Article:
‘Damsel’: The Only Fire in This Dragon Fantasy Is Millie Bobby Brown 

The premise of Netflix’s “Damsel” seems to be that fantasies have too many damsels in distress, so we need more strong ones taking names. On that note, it is not entirely wrong. Alas, its promising starting point gets quickly burned to a crisp by turning into a throwaway dragon chase. The streamer giant, like its competitors, has fallen into the habit of mass producing throwaway content. It tries to shine by showing off some top tier names Netflix can certainly afford to pay, despite this being another movie that might quickly disappear in its vast catalog. There is already a built-in audience from “Stranger Things” fans, who want to see Millie Bobby Brown in action. She is definitely the best part of the movie.

Brown is Elodie, the daughter of Lord Bayford (Ray Winstone), who has fallen on hard times. He and Elodie’s stepmother, Lady Bayford (Angela Bassett) have found possible good fortune for their family, the kind common in fantasy kingdoms from long ago. A rich kingdom belonging to Queen Isabelle (Robin Wright) and King Roderick (Milo Twomey) need a proper bride for their son, Prince Henry (Nick Robinson). Elodie is a perfect choice and so she and her parents, as well as young sister Floria (Brooke Carter), make the trip to seal the deal. Once they arrive at the glistening kingdom, all seems great. Lady Bayford instantly senses trouble from Queen Isabelle but the wedding proceeds. Well, it doesn’t turn out so well when Elodie discovers she’s meant to be the sacrificial lamb thrown over a bridge and into the dark cave of a dragon (voiced by Shohreh Aghdashloo). 

Director Juan Carlos Fresnadillo and writer Dan Mazeau are two guys trying to make a feminist fantasy that is actually just another testosterone daydream. They don’t play around much with the genre or settings, to the point that the writing feels like a first draft written by a high schooler. Not a single word anyone says can be believed, even in a young adult fantasy sense. Even the actors feel like the dialogue is forcing them to put on fake royal accents. You know it’s not working when Angela Bassett, Robin Wright and Ray Winstone can’t pull it off. No effort is put into building an actual world, either. Neither kingdom involved seems to have any citizens beyond the main characters inhabiting a CGI castle. Don’t these monarchs have peasants to lord over? For Queen Isabelle, the commoners are Elodie’s family, since they’re broke and Lady Bayford’s father was a rope maker.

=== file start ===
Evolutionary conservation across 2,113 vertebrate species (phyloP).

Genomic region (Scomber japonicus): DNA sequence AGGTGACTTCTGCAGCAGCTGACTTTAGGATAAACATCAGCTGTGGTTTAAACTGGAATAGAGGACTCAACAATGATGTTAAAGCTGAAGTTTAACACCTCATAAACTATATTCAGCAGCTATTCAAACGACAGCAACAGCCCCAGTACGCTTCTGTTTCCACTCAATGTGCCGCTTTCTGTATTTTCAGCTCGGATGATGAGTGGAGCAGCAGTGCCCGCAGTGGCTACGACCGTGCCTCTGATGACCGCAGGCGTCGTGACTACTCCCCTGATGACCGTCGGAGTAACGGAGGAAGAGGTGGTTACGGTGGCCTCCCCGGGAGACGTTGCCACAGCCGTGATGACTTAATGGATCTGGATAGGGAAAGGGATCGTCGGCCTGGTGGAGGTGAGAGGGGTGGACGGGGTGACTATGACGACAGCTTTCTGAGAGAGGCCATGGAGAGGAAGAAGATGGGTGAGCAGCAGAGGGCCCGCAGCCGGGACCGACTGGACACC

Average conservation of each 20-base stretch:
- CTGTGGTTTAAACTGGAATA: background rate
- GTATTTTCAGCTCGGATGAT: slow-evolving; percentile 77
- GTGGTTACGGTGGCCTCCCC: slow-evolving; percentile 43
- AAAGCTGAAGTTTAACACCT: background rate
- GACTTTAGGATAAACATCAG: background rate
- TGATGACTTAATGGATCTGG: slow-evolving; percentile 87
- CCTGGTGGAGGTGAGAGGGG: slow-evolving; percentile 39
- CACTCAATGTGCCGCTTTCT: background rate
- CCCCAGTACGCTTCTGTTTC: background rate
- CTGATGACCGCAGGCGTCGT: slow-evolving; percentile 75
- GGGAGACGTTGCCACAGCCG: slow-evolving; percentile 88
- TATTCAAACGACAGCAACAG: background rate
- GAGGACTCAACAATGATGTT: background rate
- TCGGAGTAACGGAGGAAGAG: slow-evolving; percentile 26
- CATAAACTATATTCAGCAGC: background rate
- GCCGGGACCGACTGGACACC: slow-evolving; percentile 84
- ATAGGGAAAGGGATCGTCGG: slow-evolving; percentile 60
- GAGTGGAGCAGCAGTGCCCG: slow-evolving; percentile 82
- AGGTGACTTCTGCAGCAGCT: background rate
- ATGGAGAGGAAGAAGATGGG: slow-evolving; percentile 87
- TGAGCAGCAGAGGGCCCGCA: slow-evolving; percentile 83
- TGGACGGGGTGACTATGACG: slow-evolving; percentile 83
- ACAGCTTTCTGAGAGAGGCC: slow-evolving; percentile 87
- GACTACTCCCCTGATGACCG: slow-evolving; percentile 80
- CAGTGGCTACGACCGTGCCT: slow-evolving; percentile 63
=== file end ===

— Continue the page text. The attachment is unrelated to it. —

The real movie kicks in when Elodie is tossed into an abyss, any romantic notions dashed, and the dragon chases her around a cave that looks completely made out of plastic. The one visually appealing moment involves a pathway to the surface strewn with crystals. The rest looks like the bad version of a theme park ride, or at least the section where you wait in line. The dragon doesn’t say much beyond “I will get you” (what is the great Iranian actor Shohreh Aghdashloo doing here?) while spewing lots of digital fire around the corners where Elodie desperately hides. Later, we find out the beast has good reason to be angry since a brutish king killed three of her babies years ago. This is why she demands a sacrifice. Fine, but they could have done more with the story. As in many male fantasies, Elodie eventually becomes a sweaty survivor with lots of torn clothing, despite her lipstick never withering. 

Probably because this is one of Netflix’s smaller budgeted offerings, the plot tends to get stuck on a wheel where Elodie continuously finds herself falling back into the cave. The screenplay finds a way to drag her back in during the third act after she finally manages to find a horse to ride back to her family. All this just to have the dragon fly around some more, mostly in shadowy shots before we finally get a good look, kill a few poor souls who went in after Elodie and eventually have a final showdown. Ironically, Elodie is a damsel in lots of distress, but the one merit here is that indeed, she does not need a prince to come rescue her. In the process Brown proves she has the chops for action, all she needs rescuing from is this movie so she can do a better one.

Damsel” begins streaming March 8 on Netflix.